Rep. Waters Introduces Legislation to Compel Principal Reduction, Helping Homeowners and Communities
Today, Rep. Waters introduced H.R. 3841, the Principal Reduction Act of 2012, which would require Fannie Mae and Freddie Mac to reduce principal on loans that they own or guarantee. She was joined by eight Members of Congress in support of this much needed legislation to stabilize the housing market.
One in four homeowners currently owe more on their home than it is worth. "I'm introducing this legislation not just to help homeowners, but to jumpstart our economy. With one in four homeowners owing more on their home than what it's worth, there's no question that negative equity is prolonging our economic crisis," Rep. Waters said.
Negative equity is the primary driver of default and foreclosure, and is the primary factor driving the deterioration in household wealth during the recession. This negative equity is also limiting household mobility, since a household is often unable to sell their home when their debt exceeds the value of the house. Such limited mobility impedes a household's ability to move for a new job, and exacerbates unemployment.
"There is a way to deal with negative equity—it's called principal reduction and numerous studies have shown that it works," Rep. Waters explained. Studies by the Federal Reserve Bank of NY and Laurie Goodman, mortgage analyst at Amherst Securities group, have confirmed this fact, and noted that principal reduction – or lowering the amount that homeowners' owe on their mortgages – is likely to provide the most successful type of loan modification.
"The great thing about principal reduction is that it can actually save investors and taxpayers money," Rep. Waters continued. "It's more cost effective than allowing a home to go into foreclosure. It's simply a win-win for banks, investors, taxpayers, homeowners, and our communities."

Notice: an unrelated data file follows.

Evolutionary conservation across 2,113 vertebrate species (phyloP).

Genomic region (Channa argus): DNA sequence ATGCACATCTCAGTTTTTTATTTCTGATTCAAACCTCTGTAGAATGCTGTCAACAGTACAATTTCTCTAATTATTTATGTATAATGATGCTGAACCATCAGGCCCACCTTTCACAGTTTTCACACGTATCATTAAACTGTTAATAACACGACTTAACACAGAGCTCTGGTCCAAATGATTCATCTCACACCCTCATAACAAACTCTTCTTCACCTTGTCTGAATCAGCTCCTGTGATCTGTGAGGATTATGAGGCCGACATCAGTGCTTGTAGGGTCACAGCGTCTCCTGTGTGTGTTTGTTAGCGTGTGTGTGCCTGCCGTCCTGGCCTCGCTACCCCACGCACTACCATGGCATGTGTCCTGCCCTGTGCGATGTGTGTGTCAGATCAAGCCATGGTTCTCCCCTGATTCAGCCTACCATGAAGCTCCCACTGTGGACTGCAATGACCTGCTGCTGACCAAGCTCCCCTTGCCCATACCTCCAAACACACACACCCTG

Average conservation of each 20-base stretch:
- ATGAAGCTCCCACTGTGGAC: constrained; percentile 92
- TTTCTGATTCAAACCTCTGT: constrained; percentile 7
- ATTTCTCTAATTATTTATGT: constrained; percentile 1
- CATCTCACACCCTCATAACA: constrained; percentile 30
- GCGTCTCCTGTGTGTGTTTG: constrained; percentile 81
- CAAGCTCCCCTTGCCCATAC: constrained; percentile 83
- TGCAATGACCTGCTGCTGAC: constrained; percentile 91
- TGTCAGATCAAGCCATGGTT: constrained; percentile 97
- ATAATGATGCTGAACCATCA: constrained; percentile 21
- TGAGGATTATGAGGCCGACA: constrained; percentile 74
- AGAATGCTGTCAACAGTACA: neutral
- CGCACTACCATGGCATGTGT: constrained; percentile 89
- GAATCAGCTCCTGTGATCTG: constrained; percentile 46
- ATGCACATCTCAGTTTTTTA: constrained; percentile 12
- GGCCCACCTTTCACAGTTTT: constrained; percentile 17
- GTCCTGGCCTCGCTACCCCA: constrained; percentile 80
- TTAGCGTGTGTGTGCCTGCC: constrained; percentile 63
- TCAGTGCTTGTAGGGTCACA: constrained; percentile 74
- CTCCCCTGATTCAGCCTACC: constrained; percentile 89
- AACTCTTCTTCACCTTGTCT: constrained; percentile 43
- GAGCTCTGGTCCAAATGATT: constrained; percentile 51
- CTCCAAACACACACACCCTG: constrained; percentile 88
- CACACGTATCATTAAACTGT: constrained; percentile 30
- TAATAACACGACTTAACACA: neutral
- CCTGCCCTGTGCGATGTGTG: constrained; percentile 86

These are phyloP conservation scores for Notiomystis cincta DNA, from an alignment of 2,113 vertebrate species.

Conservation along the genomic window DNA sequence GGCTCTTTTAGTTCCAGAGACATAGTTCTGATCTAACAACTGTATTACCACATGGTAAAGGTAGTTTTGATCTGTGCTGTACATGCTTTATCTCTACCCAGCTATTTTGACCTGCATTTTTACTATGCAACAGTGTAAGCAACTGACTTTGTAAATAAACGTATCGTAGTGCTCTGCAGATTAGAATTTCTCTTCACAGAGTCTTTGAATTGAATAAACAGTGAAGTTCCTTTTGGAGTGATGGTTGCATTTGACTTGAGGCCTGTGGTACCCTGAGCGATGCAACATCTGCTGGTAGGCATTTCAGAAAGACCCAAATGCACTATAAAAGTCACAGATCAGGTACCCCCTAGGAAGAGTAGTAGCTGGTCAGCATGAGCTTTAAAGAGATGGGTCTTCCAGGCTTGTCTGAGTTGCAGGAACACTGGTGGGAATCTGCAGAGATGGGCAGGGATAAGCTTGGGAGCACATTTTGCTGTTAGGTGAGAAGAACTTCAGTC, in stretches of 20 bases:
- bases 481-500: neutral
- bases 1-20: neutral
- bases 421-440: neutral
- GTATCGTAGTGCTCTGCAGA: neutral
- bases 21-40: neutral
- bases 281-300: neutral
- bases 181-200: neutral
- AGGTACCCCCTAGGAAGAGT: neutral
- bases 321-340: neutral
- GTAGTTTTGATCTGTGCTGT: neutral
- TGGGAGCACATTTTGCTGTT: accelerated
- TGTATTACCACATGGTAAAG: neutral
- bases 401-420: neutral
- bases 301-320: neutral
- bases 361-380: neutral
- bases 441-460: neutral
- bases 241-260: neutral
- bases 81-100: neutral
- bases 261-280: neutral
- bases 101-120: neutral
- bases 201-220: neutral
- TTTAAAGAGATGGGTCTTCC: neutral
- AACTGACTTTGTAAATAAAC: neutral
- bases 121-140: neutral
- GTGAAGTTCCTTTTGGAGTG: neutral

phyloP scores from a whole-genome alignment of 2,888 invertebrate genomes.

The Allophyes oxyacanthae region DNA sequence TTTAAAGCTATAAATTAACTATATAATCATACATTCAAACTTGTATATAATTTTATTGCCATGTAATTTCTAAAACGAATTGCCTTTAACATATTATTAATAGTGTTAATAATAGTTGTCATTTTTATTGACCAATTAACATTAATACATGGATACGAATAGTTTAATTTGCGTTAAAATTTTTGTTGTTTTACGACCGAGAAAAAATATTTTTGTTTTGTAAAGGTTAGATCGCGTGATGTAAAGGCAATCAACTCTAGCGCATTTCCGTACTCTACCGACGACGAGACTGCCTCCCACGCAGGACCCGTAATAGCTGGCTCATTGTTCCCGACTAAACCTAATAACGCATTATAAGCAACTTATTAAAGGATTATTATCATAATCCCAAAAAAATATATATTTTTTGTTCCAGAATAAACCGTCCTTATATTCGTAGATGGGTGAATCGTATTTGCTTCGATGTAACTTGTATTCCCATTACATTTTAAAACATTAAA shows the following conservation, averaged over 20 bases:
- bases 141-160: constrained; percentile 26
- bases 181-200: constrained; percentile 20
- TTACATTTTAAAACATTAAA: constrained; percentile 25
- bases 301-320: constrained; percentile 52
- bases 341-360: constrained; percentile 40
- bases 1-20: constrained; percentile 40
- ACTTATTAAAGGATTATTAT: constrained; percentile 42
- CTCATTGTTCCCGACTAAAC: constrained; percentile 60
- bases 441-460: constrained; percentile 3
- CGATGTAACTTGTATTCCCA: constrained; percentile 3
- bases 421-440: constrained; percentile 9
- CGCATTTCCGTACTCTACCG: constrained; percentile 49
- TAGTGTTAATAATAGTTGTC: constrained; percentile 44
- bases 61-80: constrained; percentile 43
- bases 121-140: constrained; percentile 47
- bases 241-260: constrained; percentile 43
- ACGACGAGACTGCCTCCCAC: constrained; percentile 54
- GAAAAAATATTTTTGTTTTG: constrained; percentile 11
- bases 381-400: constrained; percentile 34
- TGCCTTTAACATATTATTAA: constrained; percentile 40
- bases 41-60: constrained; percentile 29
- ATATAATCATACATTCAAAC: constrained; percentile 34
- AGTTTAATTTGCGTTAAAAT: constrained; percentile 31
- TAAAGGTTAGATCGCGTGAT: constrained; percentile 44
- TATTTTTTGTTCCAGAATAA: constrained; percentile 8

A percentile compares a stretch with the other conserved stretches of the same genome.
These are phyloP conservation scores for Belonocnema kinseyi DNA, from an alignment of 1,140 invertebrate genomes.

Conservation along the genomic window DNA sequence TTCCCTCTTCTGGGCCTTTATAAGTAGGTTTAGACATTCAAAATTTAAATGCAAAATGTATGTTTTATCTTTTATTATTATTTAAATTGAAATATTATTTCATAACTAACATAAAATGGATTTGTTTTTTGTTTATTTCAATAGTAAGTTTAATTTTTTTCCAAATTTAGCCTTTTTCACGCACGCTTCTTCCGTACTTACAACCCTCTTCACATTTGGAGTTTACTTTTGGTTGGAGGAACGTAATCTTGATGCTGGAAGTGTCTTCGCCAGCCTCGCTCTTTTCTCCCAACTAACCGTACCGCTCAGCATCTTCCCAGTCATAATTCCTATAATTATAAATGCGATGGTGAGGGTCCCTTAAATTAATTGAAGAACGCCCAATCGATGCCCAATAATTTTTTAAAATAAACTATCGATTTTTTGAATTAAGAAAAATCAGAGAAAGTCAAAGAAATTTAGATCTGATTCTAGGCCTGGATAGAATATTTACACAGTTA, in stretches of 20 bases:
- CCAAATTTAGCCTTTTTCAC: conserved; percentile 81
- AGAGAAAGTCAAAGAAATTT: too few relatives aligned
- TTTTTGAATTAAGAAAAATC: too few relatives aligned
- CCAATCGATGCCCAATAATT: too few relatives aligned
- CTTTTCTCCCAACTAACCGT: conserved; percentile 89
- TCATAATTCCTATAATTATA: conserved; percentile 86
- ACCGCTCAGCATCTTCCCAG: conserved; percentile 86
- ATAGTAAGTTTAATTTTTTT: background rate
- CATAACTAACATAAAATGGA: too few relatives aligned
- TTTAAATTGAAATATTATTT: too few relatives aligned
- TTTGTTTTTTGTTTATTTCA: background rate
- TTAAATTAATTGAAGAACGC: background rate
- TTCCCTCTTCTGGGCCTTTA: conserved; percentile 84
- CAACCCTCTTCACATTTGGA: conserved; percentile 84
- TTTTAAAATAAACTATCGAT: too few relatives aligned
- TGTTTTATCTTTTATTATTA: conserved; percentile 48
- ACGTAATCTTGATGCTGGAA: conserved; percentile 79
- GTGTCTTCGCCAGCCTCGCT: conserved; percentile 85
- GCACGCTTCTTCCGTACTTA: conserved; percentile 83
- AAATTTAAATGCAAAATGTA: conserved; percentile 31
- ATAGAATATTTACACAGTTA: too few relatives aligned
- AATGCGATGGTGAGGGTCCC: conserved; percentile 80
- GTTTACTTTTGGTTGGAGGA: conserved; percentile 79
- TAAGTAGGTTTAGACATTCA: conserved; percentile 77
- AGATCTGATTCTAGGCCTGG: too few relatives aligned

Foreclosed homes are often sold to new buyers for substantially less than the value of the unpaid principal balance on the mortgage. For example, the foreclosed properties Fannie Mae sold in the third quarter of 2011 netted an average 56 percent of the unpaid principal balance on the underlying mortgage. By reducing principal instead of letting the home be sold at a loss through foreclosure, Fannie Mae and Freddie Mac (the enterprises) could generate substantial savings for America's taxpayers. William Dudley, President and CEO of the Federal Reserve Bank of New York, recently noted that "investment firms that purchase delinquent mortgages routinely reduce principal in order to maximize value on these loans. It would make sense for Fannie and Freddie to do this as well in order to minimize loss of value on the delinquent loans they guarantee."
"Despite these clear benefits of principal reduction," Rep. Waters said, "Fannie Mae and Freddie Mac, which own or guarantee $1 trillion in underwater mortgages, have been barred by their conservator from reducing principal, even though principal reduction is net present value positive for the enterprises and would actually save taxpayers money over the long-term."
Federal Housing Finance Agency Acting Director Edward DeMarco, in his capacity as conservator of the enterprises, has publically indicated that he will not direct the enterprises to reduce principal on mortgages they own or guarantee. Furthermore, he has indicated that if principal reduction is a priority for Congress, then Congress should pass legislation to that effect.
"Since FHFA and the Administration need action from Congress," Rep. Waters stated, "I'm more than willing to give them the legislation they need to help America's homeowners and our struggling economy." Rep. Waters' bill would require FHFA to direct Fannie Mae and Freddie Mac to reduce principal on mortgages they own or guarantee. Specifically the bill would require Fannie Mae and Freddie Mac to reduce principal to a 90 percent loan-to-value ratio. It would protect taxpayers by requiring shared appreciation of one-third of the profits if the home is sold, and would allow the enterprises to recapture any reduced funds if the loan subsequently defaults and enters foreclosure.
"This legislation is long overdue," Rep. Waters said. "I hope that my colleagues on both sides of the aisle will get behind this commonsense, taxpayer saving legislation so that we can all work together to give America's homeowners the help they've been asking Congress for."